At the same time, there are a great number of stories waiting to be done that are practically under the noses of adept journalists. But they won’t be done because of technical hurdles, some of which are extremely trivial.

    What’s the proper mix between journalist and programmer? I’m in the camp that hopes that basic programming becomes part of school curriculum — just as basic Excel/Wordprocessing usually are. In the meantime, there needs to be better recognizance that the means to collect/parse/analyze data are extremely valuable to the core of the journalism profession, rather than just a side skill.

    This isn’t just limited to the field of journalism of course, the scientific, business, and legal fields, among many other research-intensive professions, would greatly benefit from better data and programming skills.

  • Patrick Mattimore

    Annually, since 2005, the College Board has been releasing “data” on the results of the previous year’s Advanced Placement (AP) exams. Every year the CB reports that more students passed the exams and that greater percentages of students passed the exams. Each state dutifully picks up the story and emphasizes its own state results which generally highlight increases in that state. The AP program has been expanding at a rate of about 8-10% per year for at least the last ten years, meaning that the College Board administered approximately twice as many exams in 2011 as they did in 2001. What the media are not reporting (and apparently don’t understand) is the fact that the passing percentages (based on test takers) actually declines by about .5% per year. The claimed percentage increase in passing exams is based on a state’s graduating seniors (whether they took an AP exam or not). Because newspapers don’t report the increasing failure percentages, based on test takers, it is in schools’ interests to push more and more kids to take AP classes and tests since failures on the tests are no different than non-participation. What’s more the passing percentage declines are even steeper for minorities since the best students, who might have taken 4 or 5 AP classes in high school ten years ago, are now taking 7 or 8 and “helping” the overall passing percentage. The number of 1′s on the exam (the lowest possible score) has doubled in the last ten years indicating that unprepared students are replacing marginally prepared ones. Unfortunately, the College Board’s increased success narrative is about the only one that gets into the news because reporters are not taking the time to crunch the data.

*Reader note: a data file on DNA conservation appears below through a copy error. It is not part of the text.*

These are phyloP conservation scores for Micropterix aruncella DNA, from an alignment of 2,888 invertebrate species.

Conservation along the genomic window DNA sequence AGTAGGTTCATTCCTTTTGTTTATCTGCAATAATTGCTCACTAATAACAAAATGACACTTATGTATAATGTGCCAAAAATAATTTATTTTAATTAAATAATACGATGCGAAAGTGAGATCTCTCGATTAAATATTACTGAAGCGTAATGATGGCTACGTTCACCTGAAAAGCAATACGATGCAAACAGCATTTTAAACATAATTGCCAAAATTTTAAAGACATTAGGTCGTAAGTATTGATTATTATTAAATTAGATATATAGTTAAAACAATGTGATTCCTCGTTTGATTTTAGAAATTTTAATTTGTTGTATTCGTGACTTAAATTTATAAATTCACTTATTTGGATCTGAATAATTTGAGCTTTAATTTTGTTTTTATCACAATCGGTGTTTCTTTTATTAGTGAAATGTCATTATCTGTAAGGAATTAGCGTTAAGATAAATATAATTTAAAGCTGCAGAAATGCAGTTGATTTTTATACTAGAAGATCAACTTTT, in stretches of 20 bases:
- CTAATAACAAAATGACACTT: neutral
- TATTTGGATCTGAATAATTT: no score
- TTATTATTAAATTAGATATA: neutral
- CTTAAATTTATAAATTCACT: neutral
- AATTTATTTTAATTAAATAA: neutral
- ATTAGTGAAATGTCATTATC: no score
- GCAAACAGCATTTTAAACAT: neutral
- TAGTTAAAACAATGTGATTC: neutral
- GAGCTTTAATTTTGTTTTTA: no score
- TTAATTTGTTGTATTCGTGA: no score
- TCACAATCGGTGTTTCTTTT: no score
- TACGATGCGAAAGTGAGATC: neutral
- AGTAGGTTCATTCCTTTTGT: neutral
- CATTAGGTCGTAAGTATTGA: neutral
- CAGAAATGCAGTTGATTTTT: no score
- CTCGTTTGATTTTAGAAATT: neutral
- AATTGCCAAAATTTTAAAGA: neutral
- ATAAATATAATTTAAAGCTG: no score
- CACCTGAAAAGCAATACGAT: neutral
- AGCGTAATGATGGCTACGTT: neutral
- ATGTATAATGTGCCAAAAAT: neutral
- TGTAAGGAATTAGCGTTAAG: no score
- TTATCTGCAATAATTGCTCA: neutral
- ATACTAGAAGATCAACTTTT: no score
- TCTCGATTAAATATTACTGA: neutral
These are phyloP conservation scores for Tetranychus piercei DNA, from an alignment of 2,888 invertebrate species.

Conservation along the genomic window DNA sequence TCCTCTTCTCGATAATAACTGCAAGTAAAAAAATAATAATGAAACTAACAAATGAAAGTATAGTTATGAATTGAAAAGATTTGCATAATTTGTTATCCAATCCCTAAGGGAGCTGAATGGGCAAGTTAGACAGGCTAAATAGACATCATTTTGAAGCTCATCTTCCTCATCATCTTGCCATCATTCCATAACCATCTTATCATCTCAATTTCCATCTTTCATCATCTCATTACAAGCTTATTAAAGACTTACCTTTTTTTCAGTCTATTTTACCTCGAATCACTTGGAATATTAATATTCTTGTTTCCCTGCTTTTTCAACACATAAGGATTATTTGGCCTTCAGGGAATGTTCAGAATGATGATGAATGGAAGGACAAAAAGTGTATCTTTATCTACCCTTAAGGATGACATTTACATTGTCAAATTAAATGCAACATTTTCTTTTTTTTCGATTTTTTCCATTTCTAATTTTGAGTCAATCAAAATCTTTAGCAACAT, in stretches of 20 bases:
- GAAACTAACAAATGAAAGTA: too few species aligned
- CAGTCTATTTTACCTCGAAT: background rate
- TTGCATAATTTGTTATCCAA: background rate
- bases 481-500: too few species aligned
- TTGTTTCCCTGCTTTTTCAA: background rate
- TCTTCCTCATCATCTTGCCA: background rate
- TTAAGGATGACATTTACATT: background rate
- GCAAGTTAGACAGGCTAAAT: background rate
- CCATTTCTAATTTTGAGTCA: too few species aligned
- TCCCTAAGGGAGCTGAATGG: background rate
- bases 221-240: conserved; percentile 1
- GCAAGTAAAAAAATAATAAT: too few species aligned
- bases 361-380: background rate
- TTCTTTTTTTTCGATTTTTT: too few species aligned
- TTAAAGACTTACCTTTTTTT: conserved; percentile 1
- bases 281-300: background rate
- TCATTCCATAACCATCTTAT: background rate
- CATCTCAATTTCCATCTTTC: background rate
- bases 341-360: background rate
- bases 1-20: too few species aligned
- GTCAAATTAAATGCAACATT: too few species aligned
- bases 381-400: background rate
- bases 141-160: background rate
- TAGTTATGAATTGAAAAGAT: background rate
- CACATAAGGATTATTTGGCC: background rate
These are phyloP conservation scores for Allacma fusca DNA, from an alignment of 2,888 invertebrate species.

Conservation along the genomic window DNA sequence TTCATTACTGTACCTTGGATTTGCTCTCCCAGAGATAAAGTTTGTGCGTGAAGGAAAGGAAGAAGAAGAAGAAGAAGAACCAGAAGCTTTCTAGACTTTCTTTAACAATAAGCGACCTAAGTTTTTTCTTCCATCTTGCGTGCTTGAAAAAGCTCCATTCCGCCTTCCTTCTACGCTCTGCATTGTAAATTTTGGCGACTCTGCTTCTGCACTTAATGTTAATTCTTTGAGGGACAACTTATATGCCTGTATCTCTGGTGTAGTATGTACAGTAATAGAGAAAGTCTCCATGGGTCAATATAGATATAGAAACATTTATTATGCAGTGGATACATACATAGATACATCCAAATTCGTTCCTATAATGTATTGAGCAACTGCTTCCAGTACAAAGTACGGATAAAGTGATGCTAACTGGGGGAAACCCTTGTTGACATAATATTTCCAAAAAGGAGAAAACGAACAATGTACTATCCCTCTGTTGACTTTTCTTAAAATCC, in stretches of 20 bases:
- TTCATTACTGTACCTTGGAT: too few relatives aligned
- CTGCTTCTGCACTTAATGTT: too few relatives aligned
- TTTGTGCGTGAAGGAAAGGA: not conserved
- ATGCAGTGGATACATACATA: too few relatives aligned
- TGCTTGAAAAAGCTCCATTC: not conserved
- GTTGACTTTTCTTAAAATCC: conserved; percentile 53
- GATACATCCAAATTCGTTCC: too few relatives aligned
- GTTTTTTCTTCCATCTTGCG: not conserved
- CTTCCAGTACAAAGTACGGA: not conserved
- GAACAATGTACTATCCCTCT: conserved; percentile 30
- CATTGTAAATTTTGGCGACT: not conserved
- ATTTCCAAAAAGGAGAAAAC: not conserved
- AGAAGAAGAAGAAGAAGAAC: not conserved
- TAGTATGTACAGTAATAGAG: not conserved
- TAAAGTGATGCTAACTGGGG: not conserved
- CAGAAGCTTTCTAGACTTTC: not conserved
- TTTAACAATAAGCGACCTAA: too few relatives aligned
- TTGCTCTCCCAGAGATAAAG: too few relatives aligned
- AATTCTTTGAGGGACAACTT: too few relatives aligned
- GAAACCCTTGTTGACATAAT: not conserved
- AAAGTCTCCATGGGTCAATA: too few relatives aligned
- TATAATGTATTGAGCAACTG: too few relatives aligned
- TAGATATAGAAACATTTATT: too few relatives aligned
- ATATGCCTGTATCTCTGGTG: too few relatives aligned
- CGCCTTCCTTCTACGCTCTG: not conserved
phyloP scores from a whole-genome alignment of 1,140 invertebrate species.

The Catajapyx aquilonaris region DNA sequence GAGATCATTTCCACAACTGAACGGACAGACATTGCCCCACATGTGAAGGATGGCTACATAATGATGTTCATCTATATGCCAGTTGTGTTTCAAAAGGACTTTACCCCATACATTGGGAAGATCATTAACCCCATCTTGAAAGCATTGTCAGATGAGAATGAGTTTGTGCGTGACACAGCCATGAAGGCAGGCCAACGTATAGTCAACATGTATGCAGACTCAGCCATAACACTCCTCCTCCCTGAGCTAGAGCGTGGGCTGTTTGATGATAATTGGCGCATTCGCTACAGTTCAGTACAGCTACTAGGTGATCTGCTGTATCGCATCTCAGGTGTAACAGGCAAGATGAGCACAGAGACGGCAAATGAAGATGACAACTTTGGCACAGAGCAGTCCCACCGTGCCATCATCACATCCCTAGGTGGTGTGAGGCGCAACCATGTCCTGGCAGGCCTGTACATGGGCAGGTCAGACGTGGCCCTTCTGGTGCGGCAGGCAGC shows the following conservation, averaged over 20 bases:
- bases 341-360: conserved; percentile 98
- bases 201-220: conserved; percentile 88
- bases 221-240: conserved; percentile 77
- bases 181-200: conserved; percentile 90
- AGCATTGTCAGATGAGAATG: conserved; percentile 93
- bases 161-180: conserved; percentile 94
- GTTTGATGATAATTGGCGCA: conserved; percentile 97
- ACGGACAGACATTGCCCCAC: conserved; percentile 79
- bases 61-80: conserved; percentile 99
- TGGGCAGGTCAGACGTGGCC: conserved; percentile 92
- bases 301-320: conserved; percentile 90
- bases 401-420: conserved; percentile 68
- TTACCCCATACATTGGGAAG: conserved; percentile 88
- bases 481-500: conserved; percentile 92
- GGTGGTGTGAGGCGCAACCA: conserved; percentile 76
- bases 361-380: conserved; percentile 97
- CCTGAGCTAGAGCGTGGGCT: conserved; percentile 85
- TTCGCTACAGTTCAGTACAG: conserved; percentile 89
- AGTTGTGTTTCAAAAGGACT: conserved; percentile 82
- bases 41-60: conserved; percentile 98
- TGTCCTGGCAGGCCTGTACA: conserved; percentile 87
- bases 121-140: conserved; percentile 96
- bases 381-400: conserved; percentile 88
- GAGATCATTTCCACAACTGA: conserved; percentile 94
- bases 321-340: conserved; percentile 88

• http://k12newsnetwork.com Cynthia

    I’d like to extend a challenge to data journalists to dig more deeply into the claims of “value-added measures” of teacher effectiveness as linked to student standardized test scores.

    That includes more critically analyzing AP scores (as mentioned above), but also filtering the release of VAM through more discerning looks at what the data can reasonably be made to say.

    For example, Bruce Baker over at School Finance 101 has parsed the NYC school teacher data carefully and it seems his takeaway (or my understanding of it) is this:

    Journos need help going beneath shallow “error rate” critiques of released data; VAM may only be slightly more predictive in student math standardized test scores as linked to teachers than ELA (which is to say still, hardly at all); and even so, the largest data set contains 18,000 data points, some of whom may be teachers counted twice. By contrast there are 150,000 teachers in NYC. So the data that has been released may only apply to 10% of the teaching workforce in NYC.

    This isn’t about better data viz to explain VAM scores, it’s about being critical of the magical thinking invested in data in the first place as if it weren’t possible to lie with statistics.

    “Data-driven” approaches to education policy are now being implemented with little public vetting and despite a very large body of evidence showing these approaches are unproven. (Evaluate the PE or art teacher based on math scores what??) Please help in that effort — the public sorely needs reliable translation of what seemingly authoritative charts and spreadsheets have to say.